Washington Evening Journal
111 North Marion Avenue
Washington, IA 52353
From the July 14, 1881 Richland Clarion
Mr. “Dick” Imes, of Talleyrand, called on us Monday. He says Talleyrand is all O.K. and everything is lovely.
Just as we go to press, we learn that Pres. Garfield is still improving and hopes are strongly entertained that he will recover.
If you want to keep cool in this hot weather go to Hadley and Davis’s Meat Market, buy a big chunk of ice, cheap, and then stay in the shade.
S.W. Evans of Brighton is the best tailor in the west. When wanting anything in his line be sure to give him a call.
The Richland Musical Union elected officers on last Wednesday evening, as follows: Pres., G. A. Haycock; Vice Pres., Bell Pringle; Sec’y, Nina Draper; Treas., O.F. Harlow; Marshal, John Hobson.
Dr. A.A. Graham called this week and left his order for the Clarion. He reports everything lively in upper Brushy Bend. Call again Dr. when you can make it convenient.
Mr. Dayton Greeson had a very valuable mare killed by overheat last week. We also hear of five or six horses being killed south of here the same way. Persons should be careful of themselves and teams in this excessive heat.
Now is the time to come to Richland before property owners put advance railroad prices on their property, for the N. Sc. C. V. & Eastern is a fixed institution. Plenty of good coal, timber and stone convenient for building purposes. Who will be the first to put in operation some manufacturing future. Oat meal mill, starch factory, in fact we would not be insulted if half dozen such establishments should be started.
Rev. Swanson and his wife, of this city, who were seriously injured near J. S. Nobles, in Jefferson County where he has been unable to be removed until last Thursday under the order of Drs. J. P. Bartoe, of Baker, and R.H. Payne, of Richland, was brought home and is still in a very critical condition from internal injuries. Mrs. Swanson has recovered so much from her injuries as to be able to care for the wants of her wounded husband.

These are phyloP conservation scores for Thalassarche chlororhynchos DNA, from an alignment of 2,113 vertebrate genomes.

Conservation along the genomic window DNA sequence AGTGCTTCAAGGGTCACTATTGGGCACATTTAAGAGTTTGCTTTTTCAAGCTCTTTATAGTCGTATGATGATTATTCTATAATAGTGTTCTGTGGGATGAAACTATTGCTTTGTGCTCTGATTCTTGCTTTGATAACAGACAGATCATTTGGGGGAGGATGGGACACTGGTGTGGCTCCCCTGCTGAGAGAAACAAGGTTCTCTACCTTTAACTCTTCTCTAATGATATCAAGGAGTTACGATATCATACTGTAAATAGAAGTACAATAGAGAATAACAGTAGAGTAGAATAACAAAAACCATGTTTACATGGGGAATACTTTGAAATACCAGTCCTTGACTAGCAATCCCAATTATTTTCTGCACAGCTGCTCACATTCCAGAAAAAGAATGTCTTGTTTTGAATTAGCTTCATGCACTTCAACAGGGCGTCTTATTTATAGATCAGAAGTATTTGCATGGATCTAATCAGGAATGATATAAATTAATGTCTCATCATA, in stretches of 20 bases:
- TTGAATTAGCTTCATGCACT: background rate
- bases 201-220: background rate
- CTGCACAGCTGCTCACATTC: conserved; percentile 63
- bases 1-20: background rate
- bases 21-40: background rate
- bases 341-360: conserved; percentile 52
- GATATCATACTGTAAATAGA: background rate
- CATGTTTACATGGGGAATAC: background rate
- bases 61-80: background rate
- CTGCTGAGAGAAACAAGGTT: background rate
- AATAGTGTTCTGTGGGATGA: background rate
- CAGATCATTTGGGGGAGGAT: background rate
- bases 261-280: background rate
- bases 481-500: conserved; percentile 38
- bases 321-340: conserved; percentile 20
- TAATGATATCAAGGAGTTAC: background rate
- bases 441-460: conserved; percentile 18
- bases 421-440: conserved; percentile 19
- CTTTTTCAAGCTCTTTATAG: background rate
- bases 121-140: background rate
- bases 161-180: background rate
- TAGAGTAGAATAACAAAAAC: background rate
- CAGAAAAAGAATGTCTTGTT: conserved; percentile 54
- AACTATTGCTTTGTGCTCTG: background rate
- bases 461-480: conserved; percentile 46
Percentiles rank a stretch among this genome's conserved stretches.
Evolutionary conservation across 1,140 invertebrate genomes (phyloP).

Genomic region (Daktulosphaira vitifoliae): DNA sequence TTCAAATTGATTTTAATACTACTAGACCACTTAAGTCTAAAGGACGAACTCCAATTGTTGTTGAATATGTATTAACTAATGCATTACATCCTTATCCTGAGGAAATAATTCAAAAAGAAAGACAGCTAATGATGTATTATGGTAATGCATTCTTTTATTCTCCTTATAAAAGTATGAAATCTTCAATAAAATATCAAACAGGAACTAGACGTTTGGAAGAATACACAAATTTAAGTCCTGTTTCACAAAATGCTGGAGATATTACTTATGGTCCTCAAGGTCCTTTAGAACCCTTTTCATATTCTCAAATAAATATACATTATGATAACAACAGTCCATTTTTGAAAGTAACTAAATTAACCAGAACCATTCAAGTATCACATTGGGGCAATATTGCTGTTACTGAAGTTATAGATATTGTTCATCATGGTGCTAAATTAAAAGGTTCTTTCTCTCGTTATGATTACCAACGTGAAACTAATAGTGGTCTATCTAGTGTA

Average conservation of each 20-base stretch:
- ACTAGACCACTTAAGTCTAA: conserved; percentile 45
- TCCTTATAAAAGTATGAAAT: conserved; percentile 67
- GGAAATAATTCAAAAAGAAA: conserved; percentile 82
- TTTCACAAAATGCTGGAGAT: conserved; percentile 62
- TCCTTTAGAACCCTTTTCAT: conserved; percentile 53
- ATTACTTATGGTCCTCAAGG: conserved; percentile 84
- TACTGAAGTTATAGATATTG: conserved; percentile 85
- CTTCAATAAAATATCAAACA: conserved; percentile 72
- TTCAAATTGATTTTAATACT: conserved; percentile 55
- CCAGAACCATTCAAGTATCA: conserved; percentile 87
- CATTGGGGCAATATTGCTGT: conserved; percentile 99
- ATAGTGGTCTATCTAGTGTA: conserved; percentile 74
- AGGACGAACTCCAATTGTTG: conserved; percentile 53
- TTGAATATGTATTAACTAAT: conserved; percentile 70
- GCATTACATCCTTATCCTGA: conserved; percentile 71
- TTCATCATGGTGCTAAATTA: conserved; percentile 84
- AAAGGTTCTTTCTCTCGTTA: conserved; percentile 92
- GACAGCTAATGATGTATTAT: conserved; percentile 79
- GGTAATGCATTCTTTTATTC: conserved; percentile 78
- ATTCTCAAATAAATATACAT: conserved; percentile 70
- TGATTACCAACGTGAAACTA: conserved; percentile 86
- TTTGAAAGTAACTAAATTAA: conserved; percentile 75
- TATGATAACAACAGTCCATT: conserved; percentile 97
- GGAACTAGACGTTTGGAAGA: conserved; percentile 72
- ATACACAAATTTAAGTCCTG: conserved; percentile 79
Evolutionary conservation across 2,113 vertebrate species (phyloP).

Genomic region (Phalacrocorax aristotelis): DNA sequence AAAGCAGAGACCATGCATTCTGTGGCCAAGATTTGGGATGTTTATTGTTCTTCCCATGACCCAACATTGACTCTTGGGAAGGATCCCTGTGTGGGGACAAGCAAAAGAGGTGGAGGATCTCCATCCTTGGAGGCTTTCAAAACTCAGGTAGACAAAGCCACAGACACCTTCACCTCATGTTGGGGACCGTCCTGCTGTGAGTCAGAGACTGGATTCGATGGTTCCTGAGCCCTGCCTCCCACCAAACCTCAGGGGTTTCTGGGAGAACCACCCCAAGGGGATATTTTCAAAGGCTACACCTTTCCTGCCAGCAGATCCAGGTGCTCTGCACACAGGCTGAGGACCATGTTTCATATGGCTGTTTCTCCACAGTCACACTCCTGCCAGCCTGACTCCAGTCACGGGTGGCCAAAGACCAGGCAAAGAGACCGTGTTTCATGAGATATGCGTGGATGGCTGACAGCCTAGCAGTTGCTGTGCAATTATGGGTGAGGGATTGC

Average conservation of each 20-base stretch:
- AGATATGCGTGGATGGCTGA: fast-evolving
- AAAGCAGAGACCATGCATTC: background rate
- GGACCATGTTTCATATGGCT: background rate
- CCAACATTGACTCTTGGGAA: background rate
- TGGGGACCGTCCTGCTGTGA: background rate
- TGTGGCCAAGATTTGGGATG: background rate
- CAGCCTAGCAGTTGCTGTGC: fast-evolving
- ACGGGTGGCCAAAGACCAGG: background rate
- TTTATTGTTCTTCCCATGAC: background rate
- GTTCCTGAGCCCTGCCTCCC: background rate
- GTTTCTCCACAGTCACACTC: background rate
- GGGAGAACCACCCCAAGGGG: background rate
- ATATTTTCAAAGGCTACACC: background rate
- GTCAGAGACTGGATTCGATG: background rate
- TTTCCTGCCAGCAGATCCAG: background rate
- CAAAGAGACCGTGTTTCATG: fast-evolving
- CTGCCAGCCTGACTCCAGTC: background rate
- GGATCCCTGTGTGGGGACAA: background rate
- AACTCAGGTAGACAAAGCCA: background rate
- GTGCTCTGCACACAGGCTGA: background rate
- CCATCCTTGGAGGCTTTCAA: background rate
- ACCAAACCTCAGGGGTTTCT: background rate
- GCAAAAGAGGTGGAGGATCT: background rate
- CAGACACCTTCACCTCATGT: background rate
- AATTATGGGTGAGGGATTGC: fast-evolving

From the July 20, 1961 Clarion
One local merchant is 15 cents poorer since returning a loan of ten cents that he obtained some 33 years ago from Cliff Jones. Guess the former lad’s conscience got the best of him as he added five cents interest in paying his debt to Cliff. Seems as if that certain lad wanted just a nickel to go to the picture show but Cliff gave him a dime.
Sunday dinner guests in the Dick Caughlan home were Mr. and Mrs. Kenneth Decker and family of Highland Center, Mr. and Mrs. Herman of Clear Water, FL, Mrs. Clara Zeigler of Akron, Ohio, Mr. and Mrs. Max Willhoit and family of Batavia, Mrs. Frances Hudgell, Mr. and Mrs. Edwin Stater and Kristen, all of Fairfield.
Mr. and Mrs. A. Joe Kelly, Kerry and Kim visited Sunday evening with Mr. and Mrs. A. Joe Kelly and Winifred, Mr. and Mrs. A. R. Ledger and Mr. and Mrs. Robert Ferguson and sons in Washington. J.M. Kelly is recovering well from a fractured bone in his leg.
Steve Allen and Gary Smith held a carnival at the Allen home for two days the fore part of the week, donating the proceeds to the Multiple Scierosis fund. Gary is the son of Mr. and Mrs. Donald Smith of Burlington and is visiting his grandparents, Mr. and Mrs. Floyd Smith.
Miss Marie Snider entertained Sunday for her brother and sister-in-law, Mr. and Mrs. Byron Snider of Washington. The courtesy was in honor of their 48th wedding anniversary. Other guests were Paul Harlan, Mrs. Minnie Swinney and Willa May.
Kim Kelly, youngest son of Mr. and Mrs. A. Joe Kelly, collided with a station wagon driven by Mrs. Don Niece at the baseball game Monday evening. It was thought at first that he fractured a bone, but x-rays discounted this. The foot and ankle are sore but nothing serious. Mrs. Niece was going very slowly and Kim was running backward to catch a ball when they collided.
A noisy beach party at Lake Darling participated in by a number of Parsons College students ended in Justicev Austin Emry’s justice court in Brighton recently. Twenty-nine were fined and one dismissed. Fines ranged from three days in the county jail for one, to $15 and costs for another. The others were fined $10 and costs. Charges were brought by conservation officers at the lake. It was reported that it is assumed that a number of others participated in the party but were able to escape the arresting officers.